Data is crucial to minimizing birdstrikes, researchers say
Using forensic data from feather remains, scientists have identified the birds that caused the Jan. 15 airline crash into the Hudson River as migratory Canada geese. The study, published online today in the journal Frontiers in Ecology and the Environment, will help managers better assess how to prevent such strikes in the future.
Led by Peter Marra of the Smithsonian National Zoo’s Migratory Bird Center, the researchers applied DNA barcoding, a method that compares a segment of DNA to a database of known genetic material, to the tissue remains of birds extracted from the engines of U.S. Airways flight 1549. Whole feathers were also compared with research specimens at the Smithsonian. The DNA matched that of Canada geese, and the individuals were estimated at about eight pounds each. This information is valuable for engineers to improve the resistance of plane engines to collisions with large birds. But simply uncovering the species of bird isn’t enough.
“It’s important to not only know what species of birds are involved in collisions, but to also understand the role that migration plays in the larger picture,” said Carla Dove, a coauthor and program director at Smithsonian’s Feather Identification Laboratory. “The more information we are able to gather in cases like this, the more we will be able to reduce the risks of birdstrikes in the future.”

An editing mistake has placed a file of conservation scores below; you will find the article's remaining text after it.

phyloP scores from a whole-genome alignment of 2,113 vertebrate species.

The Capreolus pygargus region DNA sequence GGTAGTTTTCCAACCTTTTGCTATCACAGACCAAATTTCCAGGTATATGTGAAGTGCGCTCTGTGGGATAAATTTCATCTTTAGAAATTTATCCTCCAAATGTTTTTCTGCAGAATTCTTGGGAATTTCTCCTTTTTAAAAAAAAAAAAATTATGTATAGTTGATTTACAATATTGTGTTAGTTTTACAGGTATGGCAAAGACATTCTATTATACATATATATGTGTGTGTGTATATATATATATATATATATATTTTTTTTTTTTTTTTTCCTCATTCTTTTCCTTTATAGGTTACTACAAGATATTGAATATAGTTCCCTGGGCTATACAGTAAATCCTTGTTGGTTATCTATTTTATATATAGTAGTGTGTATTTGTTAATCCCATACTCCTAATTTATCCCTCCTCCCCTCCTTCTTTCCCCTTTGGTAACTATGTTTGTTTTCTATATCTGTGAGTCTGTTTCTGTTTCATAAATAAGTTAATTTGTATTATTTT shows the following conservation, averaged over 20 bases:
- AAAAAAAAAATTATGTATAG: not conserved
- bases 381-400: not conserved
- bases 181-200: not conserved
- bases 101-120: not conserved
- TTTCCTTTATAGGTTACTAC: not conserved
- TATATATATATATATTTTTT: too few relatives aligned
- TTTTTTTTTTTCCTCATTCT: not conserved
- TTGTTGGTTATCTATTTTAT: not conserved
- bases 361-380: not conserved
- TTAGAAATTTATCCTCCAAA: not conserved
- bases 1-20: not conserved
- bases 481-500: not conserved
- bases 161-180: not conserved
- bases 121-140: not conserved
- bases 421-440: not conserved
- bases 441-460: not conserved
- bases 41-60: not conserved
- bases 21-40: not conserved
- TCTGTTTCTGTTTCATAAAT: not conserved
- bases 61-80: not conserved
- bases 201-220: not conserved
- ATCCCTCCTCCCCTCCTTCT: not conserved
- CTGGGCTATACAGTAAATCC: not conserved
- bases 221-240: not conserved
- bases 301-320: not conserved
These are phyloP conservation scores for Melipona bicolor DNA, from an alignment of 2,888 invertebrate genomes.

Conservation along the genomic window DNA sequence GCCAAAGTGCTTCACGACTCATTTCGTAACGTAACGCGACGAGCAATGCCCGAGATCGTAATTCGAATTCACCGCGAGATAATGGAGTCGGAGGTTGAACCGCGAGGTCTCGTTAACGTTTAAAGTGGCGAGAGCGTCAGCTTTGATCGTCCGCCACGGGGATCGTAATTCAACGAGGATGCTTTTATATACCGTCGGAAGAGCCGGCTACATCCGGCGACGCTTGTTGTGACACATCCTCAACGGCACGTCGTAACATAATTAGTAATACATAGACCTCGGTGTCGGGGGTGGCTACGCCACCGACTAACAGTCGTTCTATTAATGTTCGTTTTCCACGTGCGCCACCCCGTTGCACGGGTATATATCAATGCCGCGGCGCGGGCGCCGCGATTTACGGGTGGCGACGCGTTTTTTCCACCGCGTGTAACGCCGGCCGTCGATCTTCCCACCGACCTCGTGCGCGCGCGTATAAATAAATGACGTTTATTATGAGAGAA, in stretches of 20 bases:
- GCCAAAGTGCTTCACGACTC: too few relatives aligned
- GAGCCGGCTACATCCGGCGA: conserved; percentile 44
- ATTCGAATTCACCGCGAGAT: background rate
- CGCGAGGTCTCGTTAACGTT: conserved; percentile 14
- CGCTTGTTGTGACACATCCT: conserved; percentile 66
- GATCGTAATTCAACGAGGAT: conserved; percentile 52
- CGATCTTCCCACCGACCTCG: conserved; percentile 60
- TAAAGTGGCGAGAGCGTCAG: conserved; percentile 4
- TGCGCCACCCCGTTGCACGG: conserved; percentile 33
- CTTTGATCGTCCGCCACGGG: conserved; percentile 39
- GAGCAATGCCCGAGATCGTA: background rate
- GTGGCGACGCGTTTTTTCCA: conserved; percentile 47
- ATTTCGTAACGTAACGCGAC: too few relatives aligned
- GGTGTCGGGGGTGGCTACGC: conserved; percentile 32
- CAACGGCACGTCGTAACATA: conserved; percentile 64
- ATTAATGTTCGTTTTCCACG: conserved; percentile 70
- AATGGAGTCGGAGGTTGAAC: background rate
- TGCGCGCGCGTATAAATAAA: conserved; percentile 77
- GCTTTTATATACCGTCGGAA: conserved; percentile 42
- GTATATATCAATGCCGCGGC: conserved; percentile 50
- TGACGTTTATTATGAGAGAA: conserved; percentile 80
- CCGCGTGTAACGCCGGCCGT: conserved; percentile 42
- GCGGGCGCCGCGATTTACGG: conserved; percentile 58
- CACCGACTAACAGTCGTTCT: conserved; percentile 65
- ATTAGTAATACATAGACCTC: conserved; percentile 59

The researchers then used a stable isotope analysis to identify the type of hydrogen found in the birds’ feathers. Hydrogen isotopes vary in animals’ systems and are useful as geographic markers, since they can reflect the type of vegetation in an animal’s diet. The scientists found that the isotopes were not similar to isotopes found in feathers of birds that reside year-round near La Guardia Airport, where the plane crashed. Instead, the isotopes identified the birds as originating in the Labrador region of the Canadian province Newfoundland and Labrador.
“Knowing that the birds were migratory is crucial to developing management strategies,” Marra says. If most airplane collisions involve resident geese, then tactics such as population reduction and habitat modification are appropriate to reduce the majority of birdstrikes. On the other hand, if collisions occur mostly with migrating birds, then other approaches, such as improved radar technology, would be more useful.
The trouble is, says Marra, that the Federal Aviation Administration doesn’t require reporting of birdstrikes. More than 7,400 birdstrikes were reported in the US in 2007, but this represents only an estimated 20 percent of total collisions; the other estimated 80 percent go undocumented. Worldwide, birdstrikes cause an estimated $1.1 billion in damage per year, and since 1988 have caused 229 deaths.
“Reporting and recording the frequency and timing of collisions is critical,” Marra says. “Otherwise we are missing valuable information that could reveal patterns of frequency, location and species involved – all information that is essential to reducing the frequency of birdstrikes.”